Chromatin conformation capture (3C) techniques reveal genomic interactions in three dimensions. This can provide key information on the effect of chromatin structure on transcriptional regulation; the data can also be utilised to orient contigs, producing highly contiguous scaffolded assemblies. However, the traditionally used short-read 3C methodology limits the number of contacts available to analyse per read. Combining chromatin conformation capture with long-read nanopore sequencing, Pore-C provides long-range contact information, shedding light on higher-order structure. The technique is PCR-free, allowing the characterisation of base modifications in the same dataset.
A complete, end-to-end workflow for chromosome conformation capture
Oxford Nanopore provides the complete solution for investigating chromatin conformation: Pore-C is an end-to-end workflow, from sample preparation to analysis. Pore-C is provided as a comprehensive sample preparation and sequencing protocol (see the Pore-C protocols in the Prepare Documentation section of the Community), and an analysis pipeline available in GitHub (Figure 1). The workflow is suitable for multiple sample types, including whole blood, animal tissue, and plant tissue (see Community case study).
With long nanopore sequencing reads, you can obtain long-range, multi-way contact information; this cannot be achieved using Hi-C — the commonly used short-read-based 3C method, which produces pairwise data, limiting its utility for generating higher-order structural information. Furthermore, Pore-C requires no amplification step. Therefore, combined with the direct detection of modifications alongside nucleotide sequence, you can achieve an even more comprehensive understanding of the regulation of gene expression.
Enhanced genome assemblies using long-range Pore-C data
As well as investigating chromatin architecture, the long reads obtained from the Pore-C workflow enable users to scaffold genome assemblies and correct genomes. Assembly contiguity can be substantially improved with the inclusion of Pore-C data (Figure 2). The Oxford Nanopore GitHub Pore-C analysis pipeline includes an assembly and scaffolding workflow, in addition to processing and outputting pairwise contact data. The data also allow resolution of entire megabase-sized structural variants (SVs), and an understanding of their association with chromatin conformation (see case study below).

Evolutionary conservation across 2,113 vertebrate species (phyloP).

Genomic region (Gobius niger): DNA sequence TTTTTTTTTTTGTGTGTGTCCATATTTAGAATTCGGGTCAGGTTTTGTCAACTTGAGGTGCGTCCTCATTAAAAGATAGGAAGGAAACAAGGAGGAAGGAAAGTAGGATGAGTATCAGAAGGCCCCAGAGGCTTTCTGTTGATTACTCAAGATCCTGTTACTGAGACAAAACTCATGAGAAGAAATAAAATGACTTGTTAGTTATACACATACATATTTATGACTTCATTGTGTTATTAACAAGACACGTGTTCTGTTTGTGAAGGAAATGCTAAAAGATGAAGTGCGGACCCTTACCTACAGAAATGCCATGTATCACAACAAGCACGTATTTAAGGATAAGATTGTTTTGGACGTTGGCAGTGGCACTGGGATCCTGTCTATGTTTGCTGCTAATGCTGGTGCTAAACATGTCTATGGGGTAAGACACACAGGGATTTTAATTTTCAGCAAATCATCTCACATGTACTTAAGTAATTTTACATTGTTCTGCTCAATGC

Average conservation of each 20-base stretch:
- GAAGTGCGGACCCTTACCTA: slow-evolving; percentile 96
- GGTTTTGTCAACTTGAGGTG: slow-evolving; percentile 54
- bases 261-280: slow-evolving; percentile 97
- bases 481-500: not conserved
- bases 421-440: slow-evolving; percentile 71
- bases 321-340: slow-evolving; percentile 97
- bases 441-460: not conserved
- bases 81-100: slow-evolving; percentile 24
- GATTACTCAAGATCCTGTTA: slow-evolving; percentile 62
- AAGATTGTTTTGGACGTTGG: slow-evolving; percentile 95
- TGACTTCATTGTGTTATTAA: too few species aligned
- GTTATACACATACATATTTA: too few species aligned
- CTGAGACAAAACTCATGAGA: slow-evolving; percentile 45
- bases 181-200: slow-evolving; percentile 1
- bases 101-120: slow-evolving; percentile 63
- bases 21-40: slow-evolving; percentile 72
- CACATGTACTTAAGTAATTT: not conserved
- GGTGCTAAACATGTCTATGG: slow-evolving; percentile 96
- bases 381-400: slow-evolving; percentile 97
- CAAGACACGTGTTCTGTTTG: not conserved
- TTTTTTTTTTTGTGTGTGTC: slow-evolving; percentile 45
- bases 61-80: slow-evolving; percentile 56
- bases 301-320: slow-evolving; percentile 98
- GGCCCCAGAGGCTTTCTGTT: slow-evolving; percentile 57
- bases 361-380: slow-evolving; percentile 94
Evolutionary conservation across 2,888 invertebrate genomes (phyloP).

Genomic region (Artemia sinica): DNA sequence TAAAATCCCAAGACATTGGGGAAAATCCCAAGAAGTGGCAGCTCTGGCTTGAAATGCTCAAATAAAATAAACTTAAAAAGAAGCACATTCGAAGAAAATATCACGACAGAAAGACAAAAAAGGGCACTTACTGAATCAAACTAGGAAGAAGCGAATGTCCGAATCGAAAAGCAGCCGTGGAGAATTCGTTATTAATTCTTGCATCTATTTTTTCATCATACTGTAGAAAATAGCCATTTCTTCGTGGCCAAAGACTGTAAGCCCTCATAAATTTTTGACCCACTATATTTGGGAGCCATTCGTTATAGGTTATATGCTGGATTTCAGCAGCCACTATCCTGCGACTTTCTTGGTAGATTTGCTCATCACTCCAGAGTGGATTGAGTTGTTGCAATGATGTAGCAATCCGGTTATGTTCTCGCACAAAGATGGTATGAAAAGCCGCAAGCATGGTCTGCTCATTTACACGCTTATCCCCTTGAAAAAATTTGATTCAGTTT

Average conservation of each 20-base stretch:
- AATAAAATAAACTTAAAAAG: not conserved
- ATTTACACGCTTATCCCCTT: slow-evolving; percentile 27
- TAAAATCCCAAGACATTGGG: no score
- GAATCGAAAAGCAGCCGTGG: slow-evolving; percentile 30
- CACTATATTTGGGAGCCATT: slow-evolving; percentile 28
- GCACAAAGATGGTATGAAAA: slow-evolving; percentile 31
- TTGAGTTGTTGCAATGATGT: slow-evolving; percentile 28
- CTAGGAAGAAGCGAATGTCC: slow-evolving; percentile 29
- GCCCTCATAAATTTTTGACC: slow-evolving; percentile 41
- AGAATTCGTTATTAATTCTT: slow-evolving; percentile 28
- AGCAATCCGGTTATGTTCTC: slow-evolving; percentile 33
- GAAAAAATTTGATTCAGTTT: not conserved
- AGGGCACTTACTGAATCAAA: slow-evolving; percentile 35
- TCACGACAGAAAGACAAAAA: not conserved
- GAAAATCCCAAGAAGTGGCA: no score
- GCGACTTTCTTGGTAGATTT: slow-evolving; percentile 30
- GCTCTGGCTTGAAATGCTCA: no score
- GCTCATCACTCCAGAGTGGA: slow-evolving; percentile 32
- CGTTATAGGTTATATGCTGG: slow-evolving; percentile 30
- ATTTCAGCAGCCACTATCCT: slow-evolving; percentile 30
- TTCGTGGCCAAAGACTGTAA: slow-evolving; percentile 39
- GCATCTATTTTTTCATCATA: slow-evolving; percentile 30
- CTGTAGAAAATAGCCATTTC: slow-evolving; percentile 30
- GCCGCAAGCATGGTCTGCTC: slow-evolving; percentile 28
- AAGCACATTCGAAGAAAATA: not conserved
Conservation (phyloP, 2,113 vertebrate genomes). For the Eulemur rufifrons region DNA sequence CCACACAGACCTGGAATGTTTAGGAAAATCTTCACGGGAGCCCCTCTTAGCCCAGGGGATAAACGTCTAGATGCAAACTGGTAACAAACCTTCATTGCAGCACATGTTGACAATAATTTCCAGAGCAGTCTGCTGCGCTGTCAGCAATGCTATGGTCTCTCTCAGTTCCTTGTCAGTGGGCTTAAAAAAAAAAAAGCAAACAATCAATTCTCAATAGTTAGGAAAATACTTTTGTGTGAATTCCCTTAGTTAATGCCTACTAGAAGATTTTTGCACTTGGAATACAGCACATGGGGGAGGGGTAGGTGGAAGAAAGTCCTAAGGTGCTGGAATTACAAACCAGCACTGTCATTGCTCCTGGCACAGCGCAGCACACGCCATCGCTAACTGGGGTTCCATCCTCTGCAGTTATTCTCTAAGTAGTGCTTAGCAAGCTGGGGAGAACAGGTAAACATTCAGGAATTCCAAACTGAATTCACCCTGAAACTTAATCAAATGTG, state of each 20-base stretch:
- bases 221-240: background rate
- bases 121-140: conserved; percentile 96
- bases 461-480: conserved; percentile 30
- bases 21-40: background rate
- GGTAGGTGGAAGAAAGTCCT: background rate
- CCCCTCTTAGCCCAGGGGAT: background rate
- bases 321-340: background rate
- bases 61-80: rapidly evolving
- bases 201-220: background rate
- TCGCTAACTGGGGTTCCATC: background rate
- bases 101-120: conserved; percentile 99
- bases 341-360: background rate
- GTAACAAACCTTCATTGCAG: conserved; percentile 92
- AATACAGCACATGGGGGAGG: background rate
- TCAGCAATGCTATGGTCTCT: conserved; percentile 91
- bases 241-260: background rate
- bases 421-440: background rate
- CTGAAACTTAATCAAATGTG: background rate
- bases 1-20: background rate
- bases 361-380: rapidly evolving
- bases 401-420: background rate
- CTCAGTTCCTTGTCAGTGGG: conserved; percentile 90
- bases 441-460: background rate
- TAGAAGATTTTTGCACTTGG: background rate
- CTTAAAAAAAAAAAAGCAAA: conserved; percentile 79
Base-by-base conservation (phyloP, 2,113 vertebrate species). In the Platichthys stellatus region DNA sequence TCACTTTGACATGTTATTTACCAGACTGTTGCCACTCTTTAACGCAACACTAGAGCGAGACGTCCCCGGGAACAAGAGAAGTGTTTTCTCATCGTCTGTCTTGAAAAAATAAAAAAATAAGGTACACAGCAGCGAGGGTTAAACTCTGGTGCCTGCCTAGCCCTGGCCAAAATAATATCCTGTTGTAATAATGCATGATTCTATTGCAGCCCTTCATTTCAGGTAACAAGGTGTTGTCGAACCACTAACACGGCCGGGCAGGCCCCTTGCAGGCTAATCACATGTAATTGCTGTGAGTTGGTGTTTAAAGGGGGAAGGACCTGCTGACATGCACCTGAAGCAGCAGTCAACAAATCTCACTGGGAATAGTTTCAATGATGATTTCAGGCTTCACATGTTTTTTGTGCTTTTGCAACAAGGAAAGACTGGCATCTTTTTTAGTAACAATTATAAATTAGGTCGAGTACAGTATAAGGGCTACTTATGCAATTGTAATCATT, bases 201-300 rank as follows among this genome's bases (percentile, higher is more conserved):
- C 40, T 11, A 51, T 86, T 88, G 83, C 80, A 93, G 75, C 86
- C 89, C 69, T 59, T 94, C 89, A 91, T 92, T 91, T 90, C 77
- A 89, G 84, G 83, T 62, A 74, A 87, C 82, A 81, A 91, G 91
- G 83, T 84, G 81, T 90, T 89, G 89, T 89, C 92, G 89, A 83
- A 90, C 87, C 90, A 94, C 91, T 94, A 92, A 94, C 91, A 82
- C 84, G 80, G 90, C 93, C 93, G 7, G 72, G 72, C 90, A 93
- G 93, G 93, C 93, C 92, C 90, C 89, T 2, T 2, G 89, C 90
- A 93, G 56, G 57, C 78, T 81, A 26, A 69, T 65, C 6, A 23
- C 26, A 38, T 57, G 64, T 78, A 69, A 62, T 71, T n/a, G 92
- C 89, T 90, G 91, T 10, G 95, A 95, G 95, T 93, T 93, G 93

From the same sample, and the same sequencing run, the following can therefore be obtained with Pore-C:
- Higher-order, multi-way contact data
- Epigenetic modifications
- Whole-genome sequence data for downstream assembly
- SV detection and resolution — including highly-complex, megabase-spanning variants
Together, these provide an unprecedented understanding of the regulation of gene expression.
Obtaining higher-order features of chromatin structure
‘...our results establish Pore-C as the most simple and scalable assay for the genome-wide assessment of combinatorial chromatin interactions, with additional applications for cancer rearrangement reconstruction and de novo genome assembly’
Ulahannan et al. investigated chromatin structure in human cells with Pore-C, using this technique to additionally gain a greater understanding of complex cancer genomic rearrangements and improve assembly scaffolding. The team determined that Pore-C higher-order contacts, decomposed into pairwise contacts, reflected previously characterised pairwise interactions obtained using Hi-C. In addition, in the breast cancer cell line HCC1954, Pore-C data identified the presence of a complex amplification and rearrangement, connecting chromosomes 9, 12, and 20. This result was confirmed using fluorescence in situ hybridisation (Figure 3). Finally, the team demonstrated that Pore-C improves the quality of de novo genome assembly.
Get detailed information on Pore-C sample preparation and sequencing.
How can I investigate chromatin conformation with Oxford Nanopore?
For a comprehensive investigation into chromatin conformation with Oxford Nanopore sequencing technology, we recommend following the Pore-C extraction protocol, and sequencing your library on a single PromethION Flow Cell as a starting point. Depending on the resolution desired, additional sequencing runs can be performed. The Pore-C info sheet provides advice regarding cell number and restriction enzyme usage, as well as other considerations that need to be made prior to commencing your Pore-C experiment.
We recommend following one of the two Pore-C pipelines from the Oxford Nanopore GitHub resource for analysis of your Pore-C data:
- Pore-C-Snakemake: a more comprehensive analysis pipeline — recommended. This pipeline also aligns reads against the genome and converts pairwise contacts to contact matrices, enabling you to then view the data as a contact map (as seen above in Figure 1c).
- Pore-C: analysis of Pore-C sequencing data, adapted to deal with multi-contact reads. This pipeline deconstructs the multiway contacts into pairwise contacts in standard format (.pairs, .bed), for downstream analysis.
Note: both analysis pipelines require familiarity with the command line. Further advice and support can be found in the Nanopore Community.